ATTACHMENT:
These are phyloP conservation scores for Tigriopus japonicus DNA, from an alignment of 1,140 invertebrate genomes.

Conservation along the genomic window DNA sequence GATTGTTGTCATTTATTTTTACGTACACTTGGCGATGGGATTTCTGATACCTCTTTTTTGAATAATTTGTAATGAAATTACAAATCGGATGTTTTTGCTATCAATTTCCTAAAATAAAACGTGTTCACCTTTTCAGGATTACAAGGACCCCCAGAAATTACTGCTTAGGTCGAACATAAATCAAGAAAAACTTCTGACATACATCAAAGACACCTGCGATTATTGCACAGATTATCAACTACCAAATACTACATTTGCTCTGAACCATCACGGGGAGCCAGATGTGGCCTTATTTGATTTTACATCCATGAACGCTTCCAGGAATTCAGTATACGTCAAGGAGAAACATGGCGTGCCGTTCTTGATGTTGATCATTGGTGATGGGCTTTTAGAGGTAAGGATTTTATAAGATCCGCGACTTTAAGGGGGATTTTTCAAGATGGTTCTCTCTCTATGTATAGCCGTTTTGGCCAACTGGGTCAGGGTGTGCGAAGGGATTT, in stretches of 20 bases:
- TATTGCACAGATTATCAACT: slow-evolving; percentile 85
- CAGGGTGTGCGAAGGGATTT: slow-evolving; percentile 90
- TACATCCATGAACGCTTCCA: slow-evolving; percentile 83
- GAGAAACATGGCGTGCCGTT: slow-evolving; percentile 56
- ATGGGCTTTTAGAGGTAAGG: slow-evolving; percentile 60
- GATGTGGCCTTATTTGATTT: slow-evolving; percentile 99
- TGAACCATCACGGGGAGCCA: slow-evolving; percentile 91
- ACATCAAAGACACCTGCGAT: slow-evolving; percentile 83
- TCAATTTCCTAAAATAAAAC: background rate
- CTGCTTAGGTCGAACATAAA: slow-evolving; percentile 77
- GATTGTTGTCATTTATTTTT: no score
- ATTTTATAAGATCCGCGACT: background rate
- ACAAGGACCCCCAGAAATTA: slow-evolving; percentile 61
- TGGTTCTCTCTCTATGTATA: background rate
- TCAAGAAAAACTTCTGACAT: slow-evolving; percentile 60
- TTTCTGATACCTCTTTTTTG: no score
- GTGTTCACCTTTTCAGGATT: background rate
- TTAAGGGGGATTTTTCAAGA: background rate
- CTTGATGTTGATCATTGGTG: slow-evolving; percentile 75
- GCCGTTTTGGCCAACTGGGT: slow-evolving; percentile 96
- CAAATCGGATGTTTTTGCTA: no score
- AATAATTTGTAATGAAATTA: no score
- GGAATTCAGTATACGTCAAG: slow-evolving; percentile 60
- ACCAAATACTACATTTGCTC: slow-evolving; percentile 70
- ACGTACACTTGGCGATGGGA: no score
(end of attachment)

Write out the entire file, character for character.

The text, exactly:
These are phyloP conservation scores for Tigriopus japonicus DNA, from an alignment of 1,140 invertebrate genomes.

Conservation along the genomic window DNA sequence GATTGTTGTCATTTATTTTTACGTACACTTGGCGATGGGATTTCTGATACCTCTTTTTTGAATAATTTGTAATGAAATTACAAATCGGATGTTTTTGCTATCAATTTCCTAAAATAAAACGTGTTCACCTTTTCAGGATTACAAGGACCCCCAGAAATTACTGCTTAGGTCGAACATAAATCAAGAAAAACTTCTGACATACATCAAAGACACCTGCGATTATTGCACAGATTATCAACTACCAAATACTACATTTGCTCTGAACCATCACGGGGAGCCAGATGTGGCCTTATTTGATTTTACATCCATGAACGCTTCCAGGAATTCAGTATACGTCAAGGAGAAACATGGCGTGCCGTTCTTGATGTTGATCATTGGTGATGGGCTTTTAGAGGTAAGGATTTTATAAGATCCGCGACTTTAAGGGGGATTTTTCAAGATGGTTCTCTCTCTATGTATAGCCGTTTTGGCCAACTGGGTCAGGGTGTGCGAAGGGATTT, in stretches of 20 bases:
- TATTGCACAGATTATCAACT: slow-evolving; percentile 85
- CAGGGTGTGCGAAGGGATTT: slow-evolving; percentile 90
- TACATCCATGAACGCTTCCA: slow-evolving; percentile 83
- GAGAAACATGGCGTGCCGTT: slow-evolving; percentile 56
- ATGGGCTTTTAGAGGTAAGG: slow-evolving; percentile 60
- GATGTGGCCTTATTTGATTT: slow-evolving; percentile 99
- TGAACCATCACGGGGAGCCA: slow-evolving; percentile 91
- ACATCAAAGACACCTGCGAT: slow-evolving; percentile 83
- TCAATTTCCTAAAATAAAAC: background rate
- CTGCTTAGGTCGAACATAAA: slow-evolving; percentile 77
- GATTGTTGTCATTTATTTTT: no score
- ATTTTATAAGATCCGCGACT: background rate
- ACAAGGACCCCCAGAAATTA: slow-evolving; percentile 61
- TGGTTCTCTCTCTATGTATA: background rate
- TCAAGAAAAACTTCTGACAT: slow-evolving; percentile 60
- TTTCTGATACCTCTTTTTTG: no score
- GTGTTCACCTTTTCAGGATT: background rate
- TTAAGGGGGATTTTTCAAGA: background rate
- CTTGATGTTGATCATTGGTG: slow-evolving; percentile 75
- GCCGTTTTGGCCAACTGGGT: slow-evolving; percentile 96
- CAAATCGGATGTTTTTGCTA: no score
- AATAATTTGTAATGAAATTA: no score
- GGAATTCAGTATACGTCAAG: slow-evolving; percentile 60
- ACCAAATACTACATTTGCTC: slow-evolving; percentile 70
- ACGTACACTTGGCGATGGGA: no score